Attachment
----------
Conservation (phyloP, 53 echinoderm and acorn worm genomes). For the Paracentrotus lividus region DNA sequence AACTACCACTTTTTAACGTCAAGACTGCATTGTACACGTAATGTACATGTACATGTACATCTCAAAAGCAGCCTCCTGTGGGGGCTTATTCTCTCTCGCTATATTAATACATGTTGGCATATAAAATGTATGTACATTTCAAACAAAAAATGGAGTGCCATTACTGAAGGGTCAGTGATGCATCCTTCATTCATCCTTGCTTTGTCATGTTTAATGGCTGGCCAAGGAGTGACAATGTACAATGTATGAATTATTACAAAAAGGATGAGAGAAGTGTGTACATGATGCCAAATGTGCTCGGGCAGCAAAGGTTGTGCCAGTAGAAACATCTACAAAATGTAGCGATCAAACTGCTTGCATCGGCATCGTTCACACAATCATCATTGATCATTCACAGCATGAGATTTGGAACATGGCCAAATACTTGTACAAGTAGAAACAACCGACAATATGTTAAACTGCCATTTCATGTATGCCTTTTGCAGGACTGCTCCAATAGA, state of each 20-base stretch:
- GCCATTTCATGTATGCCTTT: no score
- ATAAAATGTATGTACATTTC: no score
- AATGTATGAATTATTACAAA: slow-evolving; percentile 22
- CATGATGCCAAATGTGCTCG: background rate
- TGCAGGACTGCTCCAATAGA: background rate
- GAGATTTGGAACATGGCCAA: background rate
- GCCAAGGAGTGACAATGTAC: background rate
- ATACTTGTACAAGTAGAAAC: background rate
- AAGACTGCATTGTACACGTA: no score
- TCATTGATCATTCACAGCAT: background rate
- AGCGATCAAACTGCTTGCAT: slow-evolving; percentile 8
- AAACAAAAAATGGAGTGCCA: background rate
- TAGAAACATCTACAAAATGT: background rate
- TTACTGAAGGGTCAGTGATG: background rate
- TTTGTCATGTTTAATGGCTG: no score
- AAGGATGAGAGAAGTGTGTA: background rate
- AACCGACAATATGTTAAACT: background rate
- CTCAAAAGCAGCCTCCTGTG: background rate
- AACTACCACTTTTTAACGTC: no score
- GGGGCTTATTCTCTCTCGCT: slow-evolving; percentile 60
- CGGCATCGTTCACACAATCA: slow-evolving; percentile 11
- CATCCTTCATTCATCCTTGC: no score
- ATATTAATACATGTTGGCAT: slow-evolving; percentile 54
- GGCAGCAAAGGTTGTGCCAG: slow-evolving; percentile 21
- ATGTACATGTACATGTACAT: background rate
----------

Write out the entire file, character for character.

Conservation (phyloP, 53 echinoderm and acorn worm genomes). For the Paracentrotus lividus region DNA sequence AACTACCACTTTTTAACGTCAAGACTGCATTGTACACGTAATGTACATGTACATGTACATCTCAAAAGCAGCCTCCTGTGGGGGCTTATTCTCTCTCGCTATATTAATACATGTTGGCATATAAAATGTATGTACATTTCAAACAAAAAATGGAGTGCCATTACTGAAGGGTCAGTGATGCATCCTTCATTCATCCTTGCTTTGTCATGTTTAATGGCTGGCCAAGGAGTGACAATGTACAATGTATGAATTATTACAAAAAGGATGAGAGAAGTGTGTACATGATGCCAAATGTGCTCGGGCAGCAAAGGTTGTGCCAGTAGAAACATCTACAAAATGTAGCGATCAAACTGCTTGCATCGGCATCGTTCACACAATCATCATTGATCATTCACAGCATGAGATTTGGAACATGGCCAAATACTTGTACAAGTAGAAACAACCGACAATATGTTAAACTGCCATTTCATGTATGCCTTTTGCAGGACTGCTCCAATAGA, state of each 20-base stretch:
- GCCATTTCATGTATGCCTTT: no score
- ATAAAATGTATGTACATTTC: no score
- AATGTATGAATTATTACAAA: slow-evolving; percentile 22
- CATGATGCCAAATGTGCTCG: background rate
- TGCAGGACTGCTCCAATAGA: background rate
- GAGATTTGGAACATGGCCAA: background rate
- GCCAAGGAGTGACAATGTAC: background rate
- ATACTTGTACAAGTAGAAAC: background rate
- AAGACTGCATTGTACACGTA: no score
- TCATTGATCATTCACAGCAT: background rate
- AGCGATCAAACTGCTTGCAT: slow-evolving; percentile 8
- AAACAAAAAATGGAGTGCCA: background rate
- TAGAAACATCTACAAAATGT: background rate
- TTACTGAAGGGTCAGTGATG: background rate
- TTTGTCATGTTTAATGGCTG: no score
- AAGGATGAGAGAAGTGTGTA: background rate
- AACCGACAATATGTTAAACT: background rate
- CTCAAAAGCAGCCTCCTGTG: background rate
- AACTACCACTTTTTAACGTC: no score
- GGGGCTTATTCTCTCTCGCT: slow-evolving; percentile 60
- CGGCATCGTTCACACAATCA: slow-evolving; percentile 11
- CATCCTTCATTCATCCTTGC: no score
- ATATTAATACATGTTGGCAT: slow-evolving; percentile 54
- GGCAGCAAAGGTTGTGCCAG: slow-evolving; percentile 21
- ATGTACATGTACATGTACAT: background rate